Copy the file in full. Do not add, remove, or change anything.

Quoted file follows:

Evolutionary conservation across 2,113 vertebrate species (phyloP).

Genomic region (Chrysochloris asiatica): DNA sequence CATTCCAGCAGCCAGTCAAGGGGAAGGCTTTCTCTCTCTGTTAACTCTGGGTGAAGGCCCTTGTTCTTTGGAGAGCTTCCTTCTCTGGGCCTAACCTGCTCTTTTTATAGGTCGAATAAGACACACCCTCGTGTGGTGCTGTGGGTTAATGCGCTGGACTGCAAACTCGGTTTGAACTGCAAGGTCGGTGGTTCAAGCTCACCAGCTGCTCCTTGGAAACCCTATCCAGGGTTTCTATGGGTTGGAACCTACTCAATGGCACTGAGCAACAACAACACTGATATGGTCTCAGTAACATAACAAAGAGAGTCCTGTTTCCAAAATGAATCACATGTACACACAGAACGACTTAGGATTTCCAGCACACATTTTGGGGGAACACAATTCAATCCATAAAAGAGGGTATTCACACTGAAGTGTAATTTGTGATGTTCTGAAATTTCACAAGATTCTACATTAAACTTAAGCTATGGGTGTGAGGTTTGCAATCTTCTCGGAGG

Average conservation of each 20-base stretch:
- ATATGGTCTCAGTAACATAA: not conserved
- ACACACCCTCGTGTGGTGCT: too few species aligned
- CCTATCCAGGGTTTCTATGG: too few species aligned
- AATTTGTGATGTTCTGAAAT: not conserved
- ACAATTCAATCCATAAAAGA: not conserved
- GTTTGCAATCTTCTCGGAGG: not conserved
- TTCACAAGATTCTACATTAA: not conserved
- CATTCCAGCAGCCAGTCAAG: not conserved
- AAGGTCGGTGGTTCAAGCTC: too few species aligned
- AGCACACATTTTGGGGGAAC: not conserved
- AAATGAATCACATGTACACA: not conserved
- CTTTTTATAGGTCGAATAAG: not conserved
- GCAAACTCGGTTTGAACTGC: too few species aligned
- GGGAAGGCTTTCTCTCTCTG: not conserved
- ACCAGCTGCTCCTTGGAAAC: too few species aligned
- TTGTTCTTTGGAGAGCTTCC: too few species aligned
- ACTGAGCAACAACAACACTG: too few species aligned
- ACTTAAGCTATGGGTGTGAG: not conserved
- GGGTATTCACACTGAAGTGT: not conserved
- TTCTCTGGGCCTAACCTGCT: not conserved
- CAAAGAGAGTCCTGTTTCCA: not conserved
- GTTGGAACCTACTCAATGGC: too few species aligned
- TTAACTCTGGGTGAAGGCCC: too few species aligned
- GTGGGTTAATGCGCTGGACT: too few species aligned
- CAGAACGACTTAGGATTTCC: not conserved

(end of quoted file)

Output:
Evolutionary conservation across 2,113 vertebrate species (phyloP).

Genomic region (Chrysochloris asiatica): DNA sequence CATTCCAGCAGCCAGTCAAGGGGAAGGCTTTCTCTCTCTGTTAACTCTGGGTGAAGGCCCTTGTTCTTTGGAGAGCTTCCTTCTCTGGGCCTAACCTGCTCTTTTTATAGGTCGAATAAGACACACCCTCGTGTGGTGCTGTGGGTTAATGCGCTGGACTGCAAACTCGGTTTGAACTGCAAGGTCGGTGGTTCAAGCTCACCAGCTGCTCCTTGGAAACCCTATCCAGGGTTTCTATGGGTTGGAACCTACTCAATGGCACTGAGCAACAACAACACTGATATGGTCTCAGTAACATAACAAAGAGAGTCCTGTTTCCAAAATGAATCACATGTACACACAGAACGACTTAGGATTTCCAGCACACATTTTGGGGGAACACAATTCAATCCATAAAAGAGGGTATTCACACTGAAGTGTAATTTGTGATGTTCTGAAATTTCACAAGATTCTACATTAAACTTAAGCTATGGGTGTGAGGTTTGCAATCTTCTCGGAGG

Average conservation of each 20-base stretch:
- ATATGGTCTCAGTAACATAA: not conserved
- ACACACCCTCGTGTGGTGCT: too few species aligned
- CCTATCCAGGGTTTCTATGG: too few species aligned
- AATTTGTGATGTTCTGAAAT: not conserved
- ACAATTCAATCCATAAAAGA: not conserved
- GTTTGCAATCTTCTCGGAGG: not conserved
- TTCACAAGATTCTACATTAA: not conserved
- CATTCCAGCAGCCAGTCAAG: not conserved
- AAGGTCGGTGGTTCAAGCTC: too few species aligned
- AGCACACATTTTGGGGGAAC: not conserved
- AAATGAATCACATGTACACA: not conserved
- CTTTTTATAGGTCGAATAAG: not conserved
- GCAAACTCGGTTTGAACTGC: too few species aligned
- GGGAAGGCTTTCTCTCTCTG: not conserved
- ACCAGCTGCTCCTTGGAAAC: too few species aligned
- TTGTTCTTTGGAGAGCTTCC: too few species aligned
- ACTGAGCAACAACAACACTG: too few species aligned
- ACTTAAGCTATGGGTGTGAG: not conserved
- GGGTATTCACACTGAAGTGT: not conserved
- TTCTCTGGGCCTAACCTGCT: not conserved
- CAAAGAGAGTCCTGTTTCCA: not conserved
- GTTGGAACCTACTCAATGGC: too few species aligned
- TTAACTCTGGGTGAAGGCCC: too few species aligned
- GTGGGTTAATGCGCTGGACT: too few species aligned
- CAGAACGACTTAGGATTTCC: not conserved